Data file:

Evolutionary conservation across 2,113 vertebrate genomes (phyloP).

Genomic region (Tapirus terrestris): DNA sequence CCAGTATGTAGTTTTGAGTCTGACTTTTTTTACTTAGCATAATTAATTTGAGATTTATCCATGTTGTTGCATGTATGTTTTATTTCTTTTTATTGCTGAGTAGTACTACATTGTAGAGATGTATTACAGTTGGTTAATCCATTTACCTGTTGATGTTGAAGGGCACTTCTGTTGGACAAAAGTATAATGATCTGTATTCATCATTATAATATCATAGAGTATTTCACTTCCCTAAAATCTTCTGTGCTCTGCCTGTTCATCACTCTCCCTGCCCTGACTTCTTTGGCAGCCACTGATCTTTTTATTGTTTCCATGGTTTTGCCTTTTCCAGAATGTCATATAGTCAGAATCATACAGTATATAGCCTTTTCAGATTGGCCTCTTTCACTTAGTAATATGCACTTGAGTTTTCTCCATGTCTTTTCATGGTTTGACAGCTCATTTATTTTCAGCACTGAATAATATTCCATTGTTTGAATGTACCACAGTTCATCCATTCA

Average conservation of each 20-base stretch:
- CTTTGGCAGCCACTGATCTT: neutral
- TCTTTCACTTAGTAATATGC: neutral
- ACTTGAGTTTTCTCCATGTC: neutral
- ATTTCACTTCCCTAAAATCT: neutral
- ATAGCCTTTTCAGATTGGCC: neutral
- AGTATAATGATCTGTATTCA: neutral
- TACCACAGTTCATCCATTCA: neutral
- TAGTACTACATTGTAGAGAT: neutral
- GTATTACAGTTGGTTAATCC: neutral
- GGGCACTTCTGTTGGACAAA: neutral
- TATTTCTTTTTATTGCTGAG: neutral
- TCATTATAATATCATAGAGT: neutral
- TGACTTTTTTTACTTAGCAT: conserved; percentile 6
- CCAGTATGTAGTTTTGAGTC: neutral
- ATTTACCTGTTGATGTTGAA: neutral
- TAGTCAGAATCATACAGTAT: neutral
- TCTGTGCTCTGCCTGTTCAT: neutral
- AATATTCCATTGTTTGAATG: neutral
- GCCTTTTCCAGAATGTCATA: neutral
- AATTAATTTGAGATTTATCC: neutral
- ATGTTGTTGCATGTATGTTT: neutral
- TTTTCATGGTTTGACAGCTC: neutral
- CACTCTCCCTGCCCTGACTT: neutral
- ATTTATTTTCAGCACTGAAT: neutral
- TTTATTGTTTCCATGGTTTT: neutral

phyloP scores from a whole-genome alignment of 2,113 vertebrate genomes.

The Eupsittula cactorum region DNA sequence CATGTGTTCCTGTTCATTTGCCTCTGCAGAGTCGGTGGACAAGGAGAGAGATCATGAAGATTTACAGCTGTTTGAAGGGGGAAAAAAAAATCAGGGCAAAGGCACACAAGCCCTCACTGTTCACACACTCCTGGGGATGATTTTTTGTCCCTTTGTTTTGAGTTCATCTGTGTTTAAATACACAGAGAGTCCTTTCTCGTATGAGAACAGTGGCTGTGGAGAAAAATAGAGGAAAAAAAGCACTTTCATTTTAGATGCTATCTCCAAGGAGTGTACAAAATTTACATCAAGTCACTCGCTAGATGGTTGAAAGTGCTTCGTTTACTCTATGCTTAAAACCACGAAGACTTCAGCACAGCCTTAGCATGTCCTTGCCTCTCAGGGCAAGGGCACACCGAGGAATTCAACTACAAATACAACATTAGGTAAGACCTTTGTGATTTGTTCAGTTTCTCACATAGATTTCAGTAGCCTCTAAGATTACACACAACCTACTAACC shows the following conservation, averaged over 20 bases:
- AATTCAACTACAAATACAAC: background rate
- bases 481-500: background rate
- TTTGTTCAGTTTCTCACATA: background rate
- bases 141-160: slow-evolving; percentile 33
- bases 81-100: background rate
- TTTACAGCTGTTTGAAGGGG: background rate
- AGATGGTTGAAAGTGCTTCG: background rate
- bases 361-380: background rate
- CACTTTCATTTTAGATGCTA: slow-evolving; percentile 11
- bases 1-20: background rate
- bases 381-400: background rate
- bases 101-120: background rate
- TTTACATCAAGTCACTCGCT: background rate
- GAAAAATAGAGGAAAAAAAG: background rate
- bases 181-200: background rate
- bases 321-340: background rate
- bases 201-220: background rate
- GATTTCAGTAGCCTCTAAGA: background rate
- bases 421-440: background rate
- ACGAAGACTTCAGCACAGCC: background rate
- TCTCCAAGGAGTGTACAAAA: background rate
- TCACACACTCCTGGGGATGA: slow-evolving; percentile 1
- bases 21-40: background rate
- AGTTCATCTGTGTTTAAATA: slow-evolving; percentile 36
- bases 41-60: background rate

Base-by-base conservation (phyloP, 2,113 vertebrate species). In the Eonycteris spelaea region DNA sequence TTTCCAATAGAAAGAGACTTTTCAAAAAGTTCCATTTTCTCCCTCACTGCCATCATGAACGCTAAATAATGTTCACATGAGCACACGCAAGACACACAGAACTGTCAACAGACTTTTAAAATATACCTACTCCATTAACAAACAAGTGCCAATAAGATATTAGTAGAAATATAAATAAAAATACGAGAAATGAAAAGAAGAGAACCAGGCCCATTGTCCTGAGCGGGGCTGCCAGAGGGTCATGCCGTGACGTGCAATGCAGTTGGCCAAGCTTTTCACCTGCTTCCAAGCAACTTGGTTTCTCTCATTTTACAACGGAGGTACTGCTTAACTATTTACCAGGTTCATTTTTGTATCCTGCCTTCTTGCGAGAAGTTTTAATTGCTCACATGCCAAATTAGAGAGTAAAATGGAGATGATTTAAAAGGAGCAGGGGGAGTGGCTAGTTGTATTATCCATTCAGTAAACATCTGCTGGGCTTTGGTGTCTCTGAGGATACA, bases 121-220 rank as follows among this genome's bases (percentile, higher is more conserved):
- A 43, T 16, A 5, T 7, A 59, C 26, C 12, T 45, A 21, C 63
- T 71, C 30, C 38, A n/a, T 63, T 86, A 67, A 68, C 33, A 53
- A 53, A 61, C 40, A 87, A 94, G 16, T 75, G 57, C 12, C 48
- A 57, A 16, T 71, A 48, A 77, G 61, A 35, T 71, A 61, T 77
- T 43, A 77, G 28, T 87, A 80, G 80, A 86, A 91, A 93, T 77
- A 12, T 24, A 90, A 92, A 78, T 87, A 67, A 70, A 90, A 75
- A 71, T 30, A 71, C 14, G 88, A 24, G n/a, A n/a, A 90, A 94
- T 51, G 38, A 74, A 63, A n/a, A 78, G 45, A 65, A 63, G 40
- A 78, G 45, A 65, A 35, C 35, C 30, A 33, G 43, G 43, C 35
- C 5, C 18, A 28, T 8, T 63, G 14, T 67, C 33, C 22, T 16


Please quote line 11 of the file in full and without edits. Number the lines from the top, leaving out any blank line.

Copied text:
- TAGTACTACATTGTAGAGAT: neutral